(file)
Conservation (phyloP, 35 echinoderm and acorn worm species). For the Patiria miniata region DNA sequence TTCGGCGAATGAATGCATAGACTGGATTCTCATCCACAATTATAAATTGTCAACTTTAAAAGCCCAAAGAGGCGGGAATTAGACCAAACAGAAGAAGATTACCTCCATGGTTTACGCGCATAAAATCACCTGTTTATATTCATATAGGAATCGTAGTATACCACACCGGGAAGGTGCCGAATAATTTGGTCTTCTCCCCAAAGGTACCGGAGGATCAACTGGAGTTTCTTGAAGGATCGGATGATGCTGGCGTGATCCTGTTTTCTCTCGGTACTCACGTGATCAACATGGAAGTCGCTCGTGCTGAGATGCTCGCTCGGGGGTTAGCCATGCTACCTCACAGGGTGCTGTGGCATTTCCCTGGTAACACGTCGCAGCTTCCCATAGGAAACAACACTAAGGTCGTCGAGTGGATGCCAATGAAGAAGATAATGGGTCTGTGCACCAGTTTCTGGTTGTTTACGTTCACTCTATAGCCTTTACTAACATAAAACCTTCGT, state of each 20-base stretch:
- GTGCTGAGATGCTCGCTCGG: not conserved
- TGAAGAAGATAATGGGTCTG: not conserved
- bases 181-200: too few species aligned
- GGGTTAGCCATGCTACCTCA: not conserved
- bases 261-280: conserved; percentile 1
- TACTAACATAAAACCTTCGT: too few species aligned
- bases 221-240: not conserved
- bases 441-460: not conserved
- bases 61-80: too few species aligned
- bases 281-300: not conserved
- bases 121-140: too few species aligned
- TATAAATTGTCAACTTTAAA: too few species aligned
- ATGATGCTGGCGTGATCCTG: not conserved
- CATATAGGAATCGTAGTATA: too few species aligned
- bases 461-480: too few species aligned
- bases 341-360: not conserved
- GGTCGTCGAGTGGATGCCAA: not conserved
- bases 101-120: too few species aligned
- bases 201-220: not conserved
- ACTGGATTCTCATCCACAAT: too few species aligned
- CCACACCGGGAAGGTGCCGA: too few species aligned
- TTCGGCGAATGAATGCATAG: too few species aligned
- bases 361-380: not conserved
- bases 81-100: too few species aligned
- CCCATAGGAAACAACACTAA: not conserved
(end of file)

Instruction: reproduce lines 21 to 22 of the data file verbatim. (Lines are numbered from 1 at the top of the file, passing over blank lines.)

- ACTGGATTCTCATCCACAAT: too few species aligned
- CCACACCGGGAAGGTGCCGA: too few species aligned